Susan Coyne (USA) is an illustrator and writer who divides her time between New York and Cambridge, Massachusetts. She graduated in 2016 from the School of the Arts (SVA) with the MFA program: Illustration as Visual Essay. Her new series of paintings, Fields of Vision, explores an imaginary future in which women are the founders of a collective rural society and maintain it for centuries in harmony with nature. The series examines the rituals and habits of this society from a bird’s-eye anthropological perspective: in this imagined future (and in some sense, our real past), humans and animals cooperate, the freedom of movement is encouraged, there are no prison systems like we know them, and the seasonal changes of the earth and the body are observed and honored.

Nicole Peyrafitte (France)is a multidisciplinary artist of Pyrenean origin based in Brooklyn. While a long-time resident of New York, her work in painting, action painting, writing, film and video, music and cooking is inspired by her eclectic history and identity-forming experiences across two continents and four languages. She prioritizes her practice around the exploration of sustainability, body and mind, family, art, food, nature and health as the central focus of her work. . His performances often include food cooked live and served to the public as food, from whipped cream, pancakes and soups to full dinners. Recent encounters with health issues have refocused her work into a more intimate and private practice, which focuses on finding purpose by deepening connections with other-than-human voices like birds, water, and flowers. landscape elements. Peyrafitte’s work has been presented and/or performed at numerous venues in North America and Europe, including The Poetry Project, Bard College, The Vision Festival and Poets House, University of California San Diego, Walker Art Institute, Boise State University. , University of Naropa, Birbeck College, University of London, University of Edinburgh, University of Bordeaux, Voices of the Mediterranean Festival (Sète), San Luis Potosi Festival (Mexico) and Encuentro Internacional de Escritores in Durango (Mexico).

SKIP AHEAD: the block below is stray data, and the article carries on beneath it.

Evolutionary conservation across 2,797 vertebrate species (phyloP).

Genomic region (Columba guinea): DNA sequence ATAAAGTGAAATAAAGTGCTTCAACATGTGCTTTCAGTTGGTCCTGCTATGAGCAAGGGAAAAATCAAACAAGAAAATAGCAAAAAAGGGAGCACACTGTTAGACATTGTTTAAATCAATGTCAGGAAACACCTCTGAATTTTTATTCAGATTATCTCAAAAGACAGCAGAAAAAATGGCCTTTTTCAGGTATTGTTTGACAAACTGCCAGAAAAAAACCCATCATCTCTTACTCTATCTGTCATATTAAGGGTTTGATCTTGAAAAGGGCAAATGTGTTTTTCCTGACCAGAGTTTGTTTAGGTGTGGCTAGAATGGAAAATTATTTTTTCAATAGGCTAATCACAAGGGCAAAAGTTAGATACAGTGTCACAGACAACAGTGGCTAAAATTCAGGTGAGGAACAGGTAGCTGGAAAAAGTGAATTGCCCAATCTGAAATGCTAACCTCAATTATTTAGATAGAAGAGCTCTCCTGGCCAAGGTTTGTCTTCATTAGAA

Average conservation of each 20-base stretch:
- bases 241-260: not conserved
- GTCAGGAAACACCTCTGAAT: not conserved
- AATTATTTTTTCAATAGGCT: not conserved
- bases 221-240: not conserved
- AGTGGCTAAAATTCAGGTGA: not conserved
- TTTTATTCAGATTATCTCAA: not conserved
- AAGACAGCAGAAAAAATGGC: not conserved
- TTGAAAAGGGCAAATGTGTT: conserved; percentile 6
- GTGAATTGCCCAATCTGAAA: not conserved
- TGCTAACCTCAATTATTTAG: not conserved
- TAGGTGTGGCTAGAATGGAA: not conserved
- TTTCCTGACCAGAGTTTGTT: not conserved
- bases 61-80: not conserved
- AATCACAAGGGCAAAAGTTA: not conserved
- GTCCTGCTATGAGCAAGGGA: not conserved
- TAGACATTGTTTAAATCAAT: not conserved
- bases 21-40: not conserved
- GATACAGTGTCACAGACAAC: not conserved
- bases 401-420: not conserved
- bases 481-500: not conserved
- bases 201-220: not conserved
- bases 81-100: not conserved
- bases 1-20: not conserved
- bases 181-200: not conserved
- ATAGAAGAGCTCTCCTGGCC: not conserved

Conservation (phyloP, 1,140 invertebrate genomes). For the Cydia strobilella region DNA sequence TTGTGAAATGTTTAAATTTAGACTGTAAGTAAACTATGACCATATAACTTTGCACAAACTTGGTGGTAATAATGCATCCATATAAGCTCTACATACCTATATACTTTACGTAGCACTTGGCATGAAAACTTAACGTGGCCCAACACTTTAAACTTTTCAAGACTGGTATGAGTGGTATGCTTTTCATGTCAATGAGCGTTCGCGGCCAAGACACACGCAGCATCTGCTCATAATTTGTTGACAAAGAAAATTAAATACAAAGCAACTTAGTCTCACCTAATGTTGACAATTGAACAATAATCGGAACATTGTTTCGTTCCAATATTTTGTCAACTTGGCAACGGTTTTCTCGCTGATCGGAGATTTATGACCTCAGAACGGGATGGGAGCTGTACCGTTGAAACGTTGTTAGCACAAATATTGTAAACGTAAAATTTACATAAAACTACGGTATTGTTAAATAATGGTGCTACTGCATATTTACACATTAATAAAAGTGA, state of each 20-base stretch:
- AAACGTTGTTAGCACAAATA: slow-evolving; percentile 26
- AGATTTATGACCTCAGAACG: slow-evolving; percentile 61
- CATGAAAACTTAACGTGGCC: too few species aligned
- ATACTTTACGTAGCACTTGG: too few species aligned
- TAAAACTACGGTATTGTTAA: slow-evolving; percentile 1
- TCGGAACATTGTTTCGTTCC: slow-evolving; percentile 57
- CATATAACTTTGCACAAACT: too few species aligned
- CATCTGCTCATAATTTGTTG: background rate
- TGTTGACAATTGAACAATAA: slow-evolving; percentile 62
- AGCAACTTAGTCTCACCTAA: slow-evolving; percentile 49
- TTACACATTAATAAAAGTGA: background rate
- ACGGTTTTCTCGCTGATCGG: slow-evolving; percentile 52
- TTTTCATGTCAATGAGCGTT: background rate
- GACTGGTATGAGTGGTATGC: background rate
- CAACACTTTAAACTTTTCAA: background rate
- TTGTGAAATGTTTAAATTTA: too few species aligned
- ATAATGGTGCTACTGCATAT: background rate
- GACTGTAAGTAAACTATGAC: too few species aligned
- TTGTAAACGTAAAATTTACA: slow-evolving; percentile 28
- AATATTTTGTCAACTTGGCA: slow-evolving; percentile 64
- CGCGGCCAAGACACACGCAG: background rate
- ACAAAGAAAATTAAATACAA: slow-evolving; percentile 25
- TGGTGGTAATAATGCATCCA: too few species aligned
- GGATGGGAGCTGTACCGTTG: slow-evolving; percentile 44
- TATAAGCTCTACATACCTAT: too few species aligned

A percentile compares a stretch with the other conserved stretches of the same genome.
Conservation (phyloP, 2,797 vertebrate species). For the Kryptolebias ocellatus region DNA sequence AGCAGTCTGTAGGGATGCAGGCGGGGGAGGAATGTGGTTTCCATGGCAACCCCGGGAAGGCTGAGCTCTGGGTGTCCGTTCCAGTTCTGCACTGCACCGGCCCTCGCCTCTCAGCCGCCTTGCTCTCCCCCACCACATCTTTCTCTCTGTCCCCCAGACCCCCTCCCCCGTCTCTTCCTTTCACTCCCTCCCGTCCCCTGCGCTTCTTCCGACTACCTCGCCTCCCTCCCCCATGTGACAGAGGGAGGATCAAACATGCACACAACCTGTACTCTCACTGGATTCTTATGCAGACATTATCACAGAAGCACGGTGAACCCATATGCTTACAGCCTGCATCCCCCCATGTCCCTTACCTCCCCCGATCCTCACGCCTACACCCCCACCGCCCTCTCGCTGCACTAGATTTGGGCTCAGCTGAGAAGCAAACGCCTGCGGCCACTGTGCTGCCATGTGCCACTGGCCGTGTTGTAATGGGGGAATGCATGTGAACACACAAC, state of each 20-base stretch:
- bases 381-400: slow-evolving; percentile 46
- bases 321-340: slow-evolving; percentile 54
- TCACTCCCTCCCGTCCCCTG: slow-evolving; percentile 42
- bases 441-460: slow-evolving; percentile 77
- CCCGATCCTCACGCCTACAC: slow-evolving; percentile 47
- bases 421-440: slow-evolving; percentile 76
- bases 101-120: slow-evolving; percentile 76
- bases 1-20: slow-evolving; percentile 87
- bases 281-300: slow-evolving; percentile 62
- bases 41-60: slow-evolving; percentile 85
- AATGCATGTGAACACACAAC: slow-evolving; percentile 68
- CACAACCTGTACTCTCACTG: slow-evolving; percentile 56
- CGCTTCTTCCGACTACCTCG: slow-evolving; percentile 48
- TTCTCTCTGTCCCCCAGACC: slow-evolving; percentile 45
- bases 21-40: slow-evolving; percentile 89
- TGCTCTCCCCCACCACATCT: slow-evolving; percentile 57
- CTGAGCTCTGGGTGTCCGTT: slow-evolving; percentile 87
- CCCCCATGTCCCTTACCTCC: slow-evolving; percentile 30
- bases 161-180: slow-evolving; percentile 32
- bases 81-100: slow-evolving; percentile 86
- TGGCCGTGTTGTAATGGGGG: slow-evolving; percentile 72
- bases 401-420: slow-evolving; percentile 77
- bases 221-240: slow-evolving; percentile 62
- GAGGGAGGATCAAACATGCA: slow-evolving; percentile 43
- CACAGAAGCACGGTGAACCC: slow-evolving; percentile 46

Nina Levent, Ph.D., is an art historian, museum expert and founding director of the SAPAR Contemporary Gallery + Incubator. Dr Levent has edited two volumes on museum practice – The Multi-sensory Museum: Cross-Disciplinary Perspectives on Touch, Sound, Smell, Memory and Space (2011) and Food & Museum (2013) – she has written extensively on topics related to museums, and museums formed in the world. Levent was on the faculty of the New York Art Academy and the Solomon R. Guggenheim Museum. She has created and led over 100 professional development workshops at renowned museums such as the Guggenheim, Whitney and Brooklyn Museums, the National Gallery of Art, SFMoMA, the Walker Art Center and the Museum of Fine Art in Houston. Dr. Levent’s curatorial and research interests include multisensory art, food in art and museums, figurative representations in 1930s Europe, the history of the nude, and the politics of body representation. , as well as interdisciplinary research on creativity and perception, cultural inclusion. She holds a doctorate. from Humboldt University Berlin, and was a fellow at Columbia University, the Harriman Institute, and Rutgers University, Women Studies.